Dollarisation, devaluation and Economic Growth Council
THE INTERNATIONAL Monetary Fund (IMF) bemoaned that Jamaica’s deposit dollarisation was among the highest in the region. At June 2016, 45 per cent of deposits were denominated in United States dollars. The IMF wants the authorities to counter the rising trend (The Gleaner, September 21).
This is probably indicative that the wealthy and the professional classes are converting their moneys and portfolios to US dollars, coupled with the reality that many investors in the tourism and manufacturing sectors do not keep their hard currency earned here, in Jamaica. It means that there is a big problem.
The problem is lack of confidence in the Jamaican currency and economy by the movers and shakers in the society. The constant devaluation of the Jamaican dollar has eroded confidence in Brand Jamaica. Twenty years ago, thirty-five Jamaican dollars (J$35) could by one US dollar. Now it takes almost four times that amount to buy the same one US dollar. No house has appreciated in value at that rate and few salaries have increased by the same rate. The significant devaluation of the Jamaican dollar must stop for there to be confidence in the economy and significant economic growth.
The IMF has highlighted also the danger of two banks controlling such a large market share. There is the perennial problem of the wide spread between savings rate and loan rate in the commercial banks. A decade ago Jamaica had one of the widest spreads in the region. In addition, the spread between buying and selling of foreign currencies is too much. Minister of Finance Audley Shaw, in his earlier dispensation and now, complains about that, to no avail. He believes that issuing three new banking licences will increase competition and eventually lead to reasonable spreads. That is unlikely to shake those two banks. For many years, there is one major building society that does not charge certain fees and its action has not forced other financial institutions to do likewise.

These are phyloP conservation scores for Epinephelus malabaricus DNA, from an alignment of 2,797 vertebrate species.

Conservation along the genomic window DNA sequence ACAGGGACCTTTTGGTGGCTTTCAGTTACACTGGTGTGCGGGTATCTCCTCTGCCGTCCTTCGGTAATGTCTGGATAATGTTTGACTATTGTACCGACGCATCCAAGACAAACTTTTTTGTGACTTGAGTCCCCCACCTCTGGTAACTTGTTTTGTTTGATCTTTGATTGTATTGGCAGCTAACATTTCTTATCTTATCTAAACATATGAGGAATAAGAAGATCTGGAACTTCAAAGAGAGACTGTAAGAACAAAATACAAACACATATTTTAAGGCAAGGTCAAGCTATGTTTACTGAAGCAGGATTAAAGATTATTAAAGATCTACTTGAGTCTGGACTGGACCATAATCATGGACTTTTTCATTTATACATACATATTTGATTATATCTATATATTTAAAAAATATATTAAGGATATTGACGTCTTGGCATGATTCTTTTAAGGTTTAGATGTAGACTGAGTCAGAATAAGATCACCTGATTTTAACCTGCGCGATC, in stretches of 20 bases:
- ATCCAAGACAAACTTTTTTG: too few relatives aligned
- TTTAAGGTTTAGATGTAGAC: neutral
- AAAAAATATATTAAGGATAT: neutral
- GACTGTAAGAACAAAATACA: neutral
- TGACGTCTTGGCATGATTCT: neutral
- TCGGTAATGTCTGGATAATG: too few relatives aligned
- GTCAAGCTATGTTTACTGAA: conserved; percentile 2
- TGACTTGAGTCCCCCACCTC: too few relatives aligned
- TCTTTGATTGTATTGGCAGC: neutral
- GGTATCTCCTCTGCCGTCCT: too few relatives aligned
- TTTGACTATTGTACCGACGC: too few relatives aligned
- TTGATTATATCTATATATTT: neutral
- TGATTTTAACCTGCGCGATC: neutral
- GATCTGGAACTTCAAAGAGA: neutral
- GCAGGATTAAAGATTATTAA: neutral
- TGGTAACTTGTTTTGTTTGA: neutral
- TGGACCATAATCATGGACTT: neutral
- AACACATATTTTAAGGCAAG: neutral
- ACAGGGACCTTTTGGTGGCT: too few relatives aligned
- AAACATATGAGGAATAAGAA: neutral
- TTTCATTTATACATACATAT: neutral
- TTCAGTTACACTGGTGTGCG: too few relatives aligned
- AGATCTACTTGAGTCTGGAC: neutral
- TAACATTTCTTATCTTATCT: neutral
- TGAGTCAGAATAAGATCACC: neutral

Furthermore, seven years ago in a conversation with the head of one of the leading commercial banks, I argued that the spread was too much when compared internationally. His response was that their security costs were high.
Paradoxically, the Economic Growth Council recognises that access to capital is an impediment to economic growth. And the head of the council is Michael Lee-Chin, the chairman of NCB, one of the two largest banks operating in Jamaica.
It seems that Shaw should have a word with Lee-Chin and tell him that it is untenable for him to be head of the Economic Growth Council while his bank is benefiting from such a wide spread which is inimical to economic growth. Lee-Chin needs to set an example by making a contribution to economic growth of lowering the spread between loans and savings, and also in the trading of foreign currencies. This would be a shot in the arm for economic growth.
Furthermore, the Economic Growth Council has Patrick Hylton, group managing director, National Commercial Bank, an employee of LeeChin, on it. This needs to change forthwith because the big banks are part of the problem. One big bank should not have two representatives on the council. Why not the other big bank?
Additionally, the Church is not represented on the council and not invited to the meetings when the council shares its vision and mission. Economic growth need all hands on board and the collective Church, the organisation with the largest membership, has a role in spreading the message to a wide cross section of society and mobilising ordinary people to get involved in producing economic growth. Finally, who is the IT expert on the council?
For 5 in 4 ( five per cent growth in four years )to be a reality, these changes are necessary.